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Inquirer Daily News

Archive: April, 2013

POSTED: Sunday, April 28, 2013, 4:25 PM
Archbishop Charles J. Chaput. (Charles Fox / Staff Photographer)

With the murder trial of West Philadelphia abortion doctor Kermit Gosnell likely to go to the jury this week, the leader of Philadelphia’s Catholics has weighed in on the side of critics of national media coverage – or the lack thereof – of the trial of the 72-year-old physician.

While commending The Inquirer’s coverage of the two-year-old case and the trial, Archbishop Charles J. Chaput wrote on April 26 in his weekly column that “most prestige national media have seemed remarkably eager to ignore the story until shamed into covering it.

“Gosnell is much more than a ‘local’ story,” wrote Chaput. “Forty years after the Supreme Court's Roe v. Wade decision, resistance to permissive abortion remains high. And the vivid details of the Gosnell clinic tragedy have the kind of salacious appeal that few national media would normally avoid - if the issue were anything else. But abortion is too often, and in too many news rooms, exactly the kind of topic that brings on a sudden case of snow blindness.”

JOSEPH SLOBODZIAN @ 4:25 PM  Permalink | 0 comments
POSTED: Saturday, April 27, 2013, 2:19 PM
FILE - In a Tuesday, March 27, 2012 file photo, Monsignor William Lynn leaves the Criminal Justice Center, in Philadelphia. Lynn was the first U.S. church official branded a felon for covering up molestation claims against priests. He's serving three to six years in prison. (AP Photo/Alex Brandon, File)

If the court filings are any indication, Msgr. William J. Lynn’s appeal of conviction on a child endangerment count will be as hard-fought as last year’s 11-week-long trial where a Philadelphia jury found him guilty for his supervisory role in the child sex-abuse scandal involving the Catholic Archdiocese of Philadelphia.

On Friday, just days after Philadelphia media reported on Common Pleas Court Judge M. Teresa Sarmina’s 235-page opinion affirming Lynn’s conviction and her handling of the landmark trial, lawyers for Lynn filed their response in Pennsylvania's Superior Court, faulting the judge for virtually every key ruling she made.

The 21-page response by Thomas A. Bergstrom and Allison Khaskelis, Lynn’s appellate lawyers, asks the Superior Court to overturn the conviction of the 62-year-old cleric and argues that Sarmina wrongly allowed city prosecutors to charge Lynn under the broader 2007 amended child endangerment statute.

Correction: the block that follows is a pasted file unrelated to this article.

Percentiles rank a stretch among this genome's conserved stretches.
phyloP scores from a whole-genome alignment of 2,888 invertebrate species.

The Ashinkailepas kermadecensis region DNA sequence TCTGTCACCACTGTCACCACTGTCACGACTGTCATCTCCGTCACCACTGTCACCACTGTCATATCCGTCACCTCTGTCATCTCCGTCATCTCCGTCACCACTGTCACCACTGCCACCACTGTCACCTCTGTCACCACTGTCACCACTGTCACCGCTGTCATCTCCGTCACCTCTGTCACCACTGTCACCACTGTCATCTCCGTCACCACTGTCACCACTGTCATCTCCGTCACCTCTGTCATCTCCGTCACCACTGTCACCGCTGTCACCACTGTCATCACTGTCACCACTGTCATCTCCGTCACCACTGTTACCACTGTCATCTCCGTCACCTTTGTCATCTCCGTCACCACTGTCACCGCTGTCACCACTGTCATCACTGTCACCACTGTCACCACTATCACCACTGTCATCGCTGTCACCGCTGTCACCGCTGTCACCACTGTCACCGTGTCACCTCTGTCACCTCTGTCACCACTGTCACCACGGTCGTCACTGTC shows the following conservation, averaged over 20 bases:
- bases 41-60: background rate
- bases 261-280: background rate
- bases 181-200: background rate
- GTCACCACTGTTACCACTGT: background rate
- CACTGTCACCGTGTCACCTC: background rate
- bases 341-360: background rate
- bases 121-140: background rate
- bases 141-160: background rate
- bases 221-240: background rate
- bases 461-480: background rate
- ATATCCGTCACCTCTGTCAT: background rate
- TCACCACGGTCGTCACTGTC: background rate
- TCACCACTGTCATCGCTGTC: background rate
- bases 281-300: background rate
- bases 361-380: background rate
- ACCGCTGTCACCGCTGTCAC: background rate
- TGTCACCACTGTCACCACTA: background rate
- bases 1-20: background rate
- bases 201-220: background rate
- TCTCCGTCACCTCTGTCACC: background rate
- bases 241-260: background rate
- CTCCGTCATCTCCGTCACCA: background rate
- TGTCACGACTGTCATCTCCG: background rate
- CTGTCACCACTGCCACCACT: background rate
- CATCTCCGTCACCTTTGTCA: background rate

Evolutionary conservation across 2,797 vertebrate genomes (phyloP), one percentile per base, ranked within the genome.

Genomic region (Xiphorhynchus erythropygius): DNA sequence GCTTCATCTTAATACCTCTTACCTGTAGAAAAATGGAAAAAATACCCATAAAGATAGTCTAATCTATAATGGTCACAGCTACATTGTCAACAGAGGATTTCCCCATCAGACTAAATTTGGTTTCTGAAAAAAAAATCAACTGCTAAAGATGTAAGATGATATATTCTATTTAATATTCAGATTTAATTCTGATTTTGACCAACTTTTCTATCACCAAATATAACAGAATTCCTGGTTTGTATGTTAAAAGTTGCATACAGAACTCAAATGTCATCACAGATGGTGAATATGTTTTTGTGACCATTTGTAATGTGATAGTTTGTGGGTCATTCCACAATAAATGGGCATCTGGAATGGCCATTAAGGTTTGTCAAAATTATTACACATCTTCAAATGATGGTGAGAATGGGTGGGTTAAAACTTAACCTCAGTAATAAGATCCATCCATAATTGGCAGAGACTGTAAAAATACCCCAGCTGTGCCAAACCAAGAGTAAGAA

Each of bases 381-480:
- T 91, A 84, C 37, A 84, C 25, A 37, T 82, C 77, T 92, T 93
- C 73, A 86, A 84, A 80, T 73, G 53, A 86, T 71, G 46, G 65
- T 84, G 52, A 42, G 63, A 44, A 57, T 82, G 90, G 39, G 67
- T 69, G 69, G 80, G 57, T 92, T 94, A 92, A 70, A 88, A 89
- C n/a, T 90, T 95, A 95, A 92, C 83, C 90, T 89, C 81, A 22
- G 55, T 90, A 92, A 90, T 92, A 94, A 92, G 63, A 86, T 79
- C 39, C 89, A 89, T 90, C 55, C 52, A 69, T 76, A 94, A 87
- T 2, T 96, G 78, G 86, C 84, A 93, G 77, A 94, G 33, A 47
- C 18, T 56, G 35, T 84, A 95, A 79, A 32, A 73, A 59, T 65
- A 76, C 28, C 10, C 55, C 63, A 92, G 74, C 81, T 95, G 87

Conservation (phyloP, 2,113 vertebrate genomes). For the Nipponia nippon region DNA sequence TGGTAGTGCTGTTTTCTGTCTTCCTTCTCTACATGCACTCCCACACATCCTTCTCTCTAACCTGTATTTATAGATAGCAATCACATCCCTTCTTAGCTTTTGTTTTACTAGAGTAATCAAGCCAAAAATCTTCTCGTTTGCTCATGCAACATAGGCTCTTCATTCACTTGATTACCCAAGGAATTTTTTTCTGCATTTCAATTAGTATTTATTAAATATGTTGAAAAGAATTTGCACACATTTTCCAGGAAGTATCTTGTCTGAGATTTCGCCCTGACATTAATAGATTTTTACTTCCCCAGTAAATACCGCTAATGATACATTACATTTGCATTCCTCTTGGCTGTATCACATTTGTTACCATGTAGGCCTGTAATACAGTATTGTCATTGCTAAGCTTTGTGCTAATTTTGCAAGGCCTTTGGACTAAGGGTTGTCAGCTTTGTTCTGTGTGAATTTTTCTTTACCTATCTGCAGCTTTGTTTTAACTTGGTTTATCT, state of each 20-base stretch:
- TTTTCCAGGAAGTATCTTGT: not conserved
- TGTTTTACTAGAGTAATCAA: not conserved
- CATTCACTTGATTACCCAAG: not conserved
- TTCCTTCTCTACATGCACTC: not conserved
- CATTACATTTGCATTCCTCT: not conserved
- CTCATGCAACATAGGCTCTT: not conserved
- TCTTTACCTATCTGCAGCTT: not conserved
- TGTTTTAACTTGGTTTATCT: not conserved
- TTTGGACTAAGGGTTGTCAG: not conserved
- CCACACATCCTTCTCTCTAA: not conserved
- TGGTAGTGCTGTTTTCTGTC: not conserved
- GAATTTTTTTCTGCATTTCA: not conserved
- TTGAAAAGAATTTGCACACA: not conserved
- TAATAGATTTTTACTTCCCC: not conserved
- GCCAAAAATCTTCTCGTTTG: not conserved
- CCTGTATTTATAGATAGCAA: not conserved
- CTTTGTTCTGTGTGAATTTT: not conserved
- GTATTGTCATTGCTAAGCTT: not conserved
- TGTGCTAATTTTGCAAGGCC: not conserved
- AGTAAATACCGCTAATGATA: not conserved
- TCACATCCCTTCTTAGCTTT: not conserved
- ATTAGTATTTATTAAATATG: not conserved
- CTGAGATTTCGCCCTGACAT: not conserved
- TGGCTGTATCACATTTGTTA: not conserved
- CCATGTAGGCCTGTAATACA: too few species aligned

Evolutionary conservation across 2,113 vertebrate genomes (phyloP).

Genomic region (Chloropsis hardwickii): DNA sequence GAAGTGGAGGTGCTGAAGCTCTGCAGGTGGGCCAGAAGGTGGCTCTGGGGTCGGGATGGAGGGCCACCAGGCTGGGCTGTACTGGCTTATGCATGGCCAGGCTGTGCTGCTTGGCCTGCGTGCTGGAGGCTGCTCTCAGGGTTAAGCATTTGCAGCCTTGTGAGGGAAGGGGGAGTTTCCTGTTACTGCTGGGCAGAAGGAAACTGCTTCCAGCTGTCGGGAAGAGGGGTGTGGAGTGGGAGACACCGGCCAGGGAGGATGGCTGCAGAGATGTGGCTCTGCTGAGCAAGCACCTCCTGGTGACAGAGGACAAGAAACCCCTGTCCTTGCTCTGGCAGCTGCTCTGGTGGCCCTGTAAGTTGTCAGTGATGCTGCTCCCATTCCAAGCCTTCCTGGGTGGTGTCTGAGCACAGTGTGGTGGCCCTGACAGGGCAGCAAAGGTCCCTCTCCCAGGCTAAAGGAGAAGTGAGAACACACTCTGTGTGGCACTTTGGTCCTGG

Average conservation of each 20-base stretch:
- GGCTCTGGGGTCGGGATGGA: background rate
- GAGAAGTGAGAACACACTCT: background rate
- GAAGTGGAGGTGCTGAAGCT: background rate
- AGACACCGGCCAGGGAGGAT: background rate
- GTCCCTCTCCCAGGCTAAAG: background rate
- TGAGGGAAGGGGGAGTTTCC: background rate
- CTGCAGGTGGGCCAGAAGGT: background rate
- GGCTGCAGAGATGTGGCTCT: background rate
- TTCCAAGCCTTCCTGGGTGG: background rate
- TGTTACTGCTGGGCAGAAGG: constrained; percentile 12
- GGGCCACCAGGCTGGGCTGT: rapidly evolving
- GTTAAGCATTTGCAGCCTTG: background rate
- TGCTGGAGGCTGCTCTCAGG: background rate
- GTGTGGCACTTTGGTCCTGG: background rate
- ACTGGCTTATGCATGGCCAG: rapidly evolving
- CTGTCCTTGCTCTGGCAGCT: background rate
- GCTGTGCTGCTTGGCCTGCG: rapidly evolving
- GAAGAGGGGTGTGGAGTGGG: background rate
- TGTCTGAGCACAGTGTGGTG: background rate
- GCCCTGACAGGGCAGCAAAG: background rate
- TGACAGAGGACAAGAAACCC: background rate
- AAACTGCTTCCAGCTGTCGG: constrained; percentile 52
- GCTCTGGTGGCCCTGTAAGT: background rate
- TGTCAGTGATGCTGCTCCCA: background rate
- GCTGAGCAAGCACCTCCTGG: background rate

JOSEPH SLOBODZIAN @ 2:19 PM  Permalink | 0 comments
POSTED: Sunday, April 14, 2013, 7:21 PM
Dr. Kermit Gosnell and his lawyer, William Brennan, talks to DN reporter on Monday, March 8, 2010. (Yong Kim / Staff Photographer) (Daily News/Inquirer)

Say what you will about abortion doctor Kermit Gosnell, the man was something of a naturalist.

After four weeks of testimony at the 72-year-old doctor’s murder trial, the witnesses’ one consistent description of the interior of Gosnell’s Women’s Medical Society clinic at 3801-05 Lancaster Ave. was lots of plants and animals.

Photos of the four buildings that were combined into the West Philadelphia clinic show plants in almost every free space and countertop. There were one or more cats that had the run of the building and, dominating the waiting room, were huge glass tanks containing Gosnell’s collection of angel fish and turtles.

JOSEPH SLOBODZIAN @ 7:21 PM  Permalink | 0 comments
POSTED: Sunday, April 7, 2013, 4:27 PM
The Women's Medical Society in Philadelphia where abortion doctor Kermit B. Gosnell catered to minorities, immigrants and poor women. He is charged with eight counts of murder in the deaths of a patient and seven babies who were born alive and then killed with scissors.

Kermit Gosnell’s Women’s Medical Society clinic has been a fixture at the corner of 38th Street and Lancaster Avenue since 1979.

But maybe not much longer.

Authorities say the landmark building – actually four buildings, 3801 through 3805, that Gosnell renovated and turned into a maze of rooms for his family medical and abortion practice – has seriously deteriorated since Feb. 18, 2010 when a state-federal task force raided and closed the facility.

JOSEPH SLOBODZIAN @ 4:27 PM  Permalink | 0 comments
POSTED: Monday, April 1, 2013, 2:55 PM

Some readers may remember the post earlier this month about Andrei Govorov, the Philadelphia prosecutor who decided to intervene in a loud, angry confrontation on the Broad Street Subway and got pummeled for his trouble.

Well, Govorov was back in court last week to testify at the preliminary hearing of his alleged assailant, Kamile Ladson, 30, of West Oak Lane. From Govorov’s viewpoint, probably the best that can be said is that Ladson was held for trial on aggravated assault and other charges and Govorov left the hearing without a concussion.

Over the objections of the prosecutor and rulings by Municipal Court Judge J. Scott O’Keefe, defense attorney William D. Hobson focused on the role he suggested Govorov played in causing his own assault.

JOSEPH SLOBODZIAN @ 2:55 PM  Permalink | 0 comments
About this blog
Inquirer reporter Joe Slobodzian covers the courts and writes about the people who find themselves there and what they face.

You can reach Slobodzian at 215-854-2985 or Reach Joseph A. at

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